The President's wheel chair bound scientific adviser "Dr. Strangelove" points out to the Ambassador that such a "Doomsday Machine" would not be effective unless everyone knew about. "De Sadeski" says "Kissov" was to have revealed it next week.
The Army arrives at Burpelson and a firefight between the U.S. Army and U.S. Air Force begins. Knowing the outcome "General Jack D. Ripper" commits suicide. "Captain Mandrake" finds the three letter code "OPE" and relays the code to the Pentagon.
All the planes but the one commanded by "King Kong" are recalled. Earlier a Soviet missile damaged both the fuel tanks and the radio equipment. Contact can not be made. "President Muffley" reveals to the Soviets the B-52's target, but because of the damage "Kong" changes targets.
The bomb bay doors won't open. "Major Kong" enters the bomb bay and repairs the wiring. The doors open and he rides the H-Bomb down.
In the war room "Dr. Strangelove" suggests that "President Muffley" gather several hundred thousand people and have them go deep into mine shafts. He further suggests a 10 to 1 Female to Male make up for a solid breeding program to repopulate the Earth. "General Turgidson" states the Soviets will do the same. At which point "Dr. Strangelove" rises out of his chair and says he can walk again.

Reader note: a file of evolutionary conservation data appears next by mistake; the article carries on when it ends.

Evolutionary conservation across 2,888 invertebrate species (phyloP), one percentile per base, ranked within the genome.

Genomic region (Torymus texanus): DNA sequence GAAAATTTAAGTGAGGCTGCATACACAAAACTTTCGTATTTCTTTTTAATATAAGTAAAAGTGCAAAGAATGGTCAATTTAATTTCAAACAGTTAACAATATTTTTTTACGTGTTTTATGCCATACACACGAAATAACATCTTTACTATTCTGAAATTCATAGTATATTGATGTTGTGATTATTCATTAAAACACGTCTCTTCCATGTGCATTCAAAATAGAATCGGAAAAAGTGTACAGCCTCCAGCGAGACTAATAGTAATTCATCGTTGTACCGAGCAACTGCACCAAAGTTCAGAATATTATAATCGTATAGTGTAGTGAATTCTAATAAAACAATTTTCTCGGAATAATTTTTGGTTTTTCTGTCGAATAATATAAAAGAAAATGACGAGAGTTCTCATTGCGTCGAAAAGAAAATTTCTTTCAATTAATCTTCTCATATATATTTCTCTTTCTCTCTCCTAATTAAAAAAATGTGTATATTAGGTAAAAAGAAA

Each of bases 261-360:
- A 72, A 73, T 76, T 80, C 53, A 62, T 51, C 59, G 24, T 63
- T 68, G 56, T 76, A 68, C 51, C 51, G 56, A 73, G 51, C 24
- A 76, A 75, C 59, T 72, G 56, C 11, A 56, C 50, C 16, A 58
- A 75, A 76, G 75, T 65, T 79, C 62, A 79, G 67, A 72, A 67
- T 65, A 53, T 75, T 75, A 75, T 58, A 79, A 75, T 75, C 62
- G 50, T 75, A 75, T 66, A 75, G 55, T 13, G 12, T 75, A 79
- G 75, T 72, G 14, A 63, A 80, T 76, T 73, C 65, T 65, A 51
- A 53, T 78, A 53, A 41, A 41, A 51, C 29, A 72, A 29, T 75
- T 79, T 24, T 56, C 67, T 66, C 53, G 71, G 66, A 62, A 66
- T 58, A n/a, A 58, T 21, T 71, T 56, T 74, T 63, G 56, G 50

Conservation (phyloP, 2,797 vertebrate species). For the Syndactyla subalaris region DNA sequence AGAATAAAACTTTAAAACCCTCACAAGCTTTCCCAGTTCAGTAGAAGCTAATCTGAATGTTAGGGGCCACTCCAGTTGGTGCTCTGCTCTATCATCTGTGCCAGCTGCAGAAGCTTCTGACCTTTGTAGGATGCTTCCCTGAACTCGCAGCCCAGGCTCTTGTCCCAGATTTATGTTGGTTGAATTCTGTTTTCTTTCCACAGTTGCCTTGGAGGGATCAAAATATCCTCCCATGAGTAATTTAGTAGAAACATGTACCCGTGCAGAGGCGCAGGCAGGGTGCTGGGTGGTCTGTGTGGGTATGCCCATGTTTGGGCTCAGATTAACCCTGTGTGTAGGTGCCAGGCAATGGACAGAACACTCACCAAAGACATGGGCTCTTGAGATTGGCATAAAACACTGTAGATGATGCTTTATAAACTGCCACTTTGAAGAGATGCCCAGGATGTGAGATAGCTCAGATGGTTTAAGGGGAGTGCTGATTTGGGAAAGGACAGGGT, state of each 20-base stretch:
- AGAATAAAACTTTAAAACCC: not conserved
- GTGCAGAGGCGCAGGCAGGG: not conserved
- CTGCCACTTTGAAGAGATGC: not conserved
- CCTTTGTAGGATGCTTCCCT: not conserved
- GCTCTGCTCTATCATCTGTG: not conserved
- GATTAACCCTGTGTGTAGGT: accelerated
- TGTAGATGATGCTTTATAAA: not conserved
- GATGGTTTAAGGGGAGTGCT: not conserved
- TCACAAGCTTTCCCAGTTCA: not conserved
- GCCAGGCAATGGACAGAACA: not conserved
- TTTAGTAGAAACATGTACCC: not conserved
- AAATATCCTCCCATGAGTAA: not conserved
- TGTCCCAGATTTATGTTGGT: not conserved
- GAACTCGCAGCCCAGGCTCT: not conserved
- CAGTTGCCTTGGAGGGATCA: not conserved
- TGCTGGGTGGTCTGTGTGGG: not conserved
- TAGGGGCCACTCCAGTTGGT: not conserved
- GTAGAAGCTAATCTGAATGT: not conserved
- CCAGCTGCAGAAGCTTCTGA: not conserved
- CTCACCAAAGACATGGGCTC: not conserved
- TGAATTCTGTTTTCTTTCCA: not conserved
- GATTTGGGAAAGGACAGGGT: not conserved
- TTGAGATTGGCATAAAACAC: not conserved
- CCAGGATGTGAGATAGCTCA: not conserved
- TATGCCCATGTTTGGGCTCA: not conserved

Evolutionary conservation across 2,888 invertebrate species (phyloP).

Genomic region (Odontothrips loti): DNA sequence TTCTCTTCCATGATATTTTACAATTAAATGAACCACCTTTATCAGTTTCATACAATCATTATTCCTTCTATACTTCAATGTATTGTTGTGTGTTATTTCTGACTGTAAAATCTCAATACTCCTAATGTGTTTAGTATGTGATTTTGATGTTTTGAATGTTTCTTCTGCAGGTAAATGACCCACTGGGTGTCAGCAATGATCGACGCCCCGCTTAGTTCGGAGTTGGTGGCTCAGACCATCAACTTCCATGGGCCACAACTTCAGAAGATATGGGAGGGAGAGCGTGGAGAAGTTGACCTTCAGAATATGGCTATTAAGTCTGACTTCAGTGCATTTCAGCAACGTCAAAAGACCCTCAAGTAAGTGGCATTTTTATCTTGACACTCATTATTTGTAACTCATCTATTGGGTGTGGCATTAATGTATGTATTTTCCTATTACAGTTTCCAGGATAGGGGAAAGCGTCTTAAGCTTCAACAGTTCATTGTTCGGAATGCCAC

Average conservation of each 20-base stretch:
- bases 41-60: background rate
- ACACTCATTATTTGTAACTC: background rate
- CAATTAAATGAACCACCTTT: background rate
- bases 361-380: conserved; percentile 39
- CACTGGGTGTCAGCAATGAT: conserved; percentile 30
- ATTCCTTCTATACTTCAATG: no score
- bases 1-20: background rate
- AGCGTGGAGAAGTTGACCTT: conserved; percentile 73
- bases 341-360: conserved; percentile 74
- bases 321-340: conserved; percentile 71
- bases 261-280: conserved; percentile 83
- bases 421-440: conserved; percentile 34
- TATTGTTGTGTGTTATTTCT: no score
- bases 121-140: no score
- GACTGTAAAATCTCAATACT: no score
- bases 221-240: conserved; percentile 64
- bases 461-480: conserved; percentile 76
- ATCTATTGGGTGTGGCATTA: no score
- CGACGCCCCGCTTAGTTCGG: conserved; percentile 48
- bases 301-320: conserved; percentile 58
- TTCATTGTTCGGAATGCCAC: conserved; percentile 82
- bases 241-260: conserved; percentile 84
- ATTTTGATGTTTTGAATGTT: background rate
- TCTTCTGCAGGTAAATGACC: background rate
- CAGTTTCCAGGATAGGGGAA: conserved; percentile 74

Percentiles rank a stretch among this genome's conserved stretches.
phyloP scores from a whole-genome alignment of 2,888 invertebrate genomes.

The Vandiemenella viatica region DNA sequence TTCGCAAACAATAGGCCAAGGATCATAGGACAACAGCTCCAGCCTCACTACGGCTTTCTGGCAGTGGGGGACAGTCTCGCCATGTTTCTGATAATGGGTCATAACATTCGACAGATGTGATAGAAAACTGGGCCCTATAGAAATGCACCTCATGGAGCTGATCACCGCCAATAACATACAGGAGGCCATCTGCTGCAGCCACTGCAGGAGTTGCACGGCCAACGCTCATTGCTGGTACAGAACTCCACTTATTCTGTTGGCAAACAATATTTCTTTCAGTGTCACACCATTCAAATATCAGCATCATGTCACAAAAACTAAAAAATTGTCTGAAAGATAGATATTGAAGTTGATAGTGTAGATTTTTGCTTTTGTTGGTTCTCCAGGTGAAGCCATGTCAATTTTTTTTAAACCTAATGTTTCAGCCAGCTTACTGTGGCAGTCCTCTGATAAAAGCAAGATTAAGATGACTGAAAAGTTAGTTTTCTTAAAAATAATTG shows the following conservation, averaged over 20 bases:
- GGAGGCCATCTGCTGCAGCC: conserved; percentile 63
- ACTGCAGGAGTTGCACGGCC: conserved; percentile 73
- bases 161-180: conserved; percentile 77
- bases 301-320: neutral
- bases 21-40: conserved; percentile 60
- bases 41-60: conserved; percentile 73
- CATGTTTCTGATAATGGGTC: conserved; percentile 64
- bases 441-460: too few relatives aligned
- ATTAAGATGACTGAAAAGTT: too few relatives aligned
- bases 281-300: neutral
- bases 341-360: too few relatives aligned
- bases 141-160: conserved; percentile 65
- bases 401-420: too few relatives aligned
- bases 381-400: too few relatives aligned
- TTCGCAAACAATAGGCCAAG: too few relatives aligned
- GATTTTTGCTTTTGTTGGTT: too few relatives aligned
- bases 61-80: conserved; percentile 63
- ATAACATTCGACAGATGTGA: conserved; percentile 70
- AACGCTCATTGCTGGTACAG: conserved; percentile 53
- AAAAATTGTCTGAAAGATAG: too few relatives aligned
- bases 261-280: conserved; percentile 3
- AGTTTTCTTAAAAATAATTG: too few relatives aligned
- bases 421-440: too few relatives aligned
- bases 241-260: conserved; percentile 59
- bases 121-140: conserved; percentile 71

The "Doomsday Machine" kicks in and Stanley Kubrick ends his feature film with a montage of multiple atomic bombs exploding as the World War 2 song "We Will Meet Again" plays.
We'll meet again
We'll meet again
Don't know where
Don't know when
But I know we'll meet again some sunny day
Keep smiling through
Just like you always do
Till the blue skies drive the dark clouds far away
So will you please say "Hello"
To the folks that I know
Tell them I won't be long
They'll be happy to know
That as you saw me go
I was singing this song
Audiences may have laughed at nuclear war in "Dr. Strangelove: Or How I Stopped Worrying and Learned to Love the Bomb", but ten months later in October that fear became very realistic on the motion picture screen.
FAIL SAFE released October 7, 1964.
One interesting aspect to the movie's screenplay written by Walter Bernstein was that Peter George, without on screen credit,.also worked on rewrites. As both pictures were released by Columbia Pictures.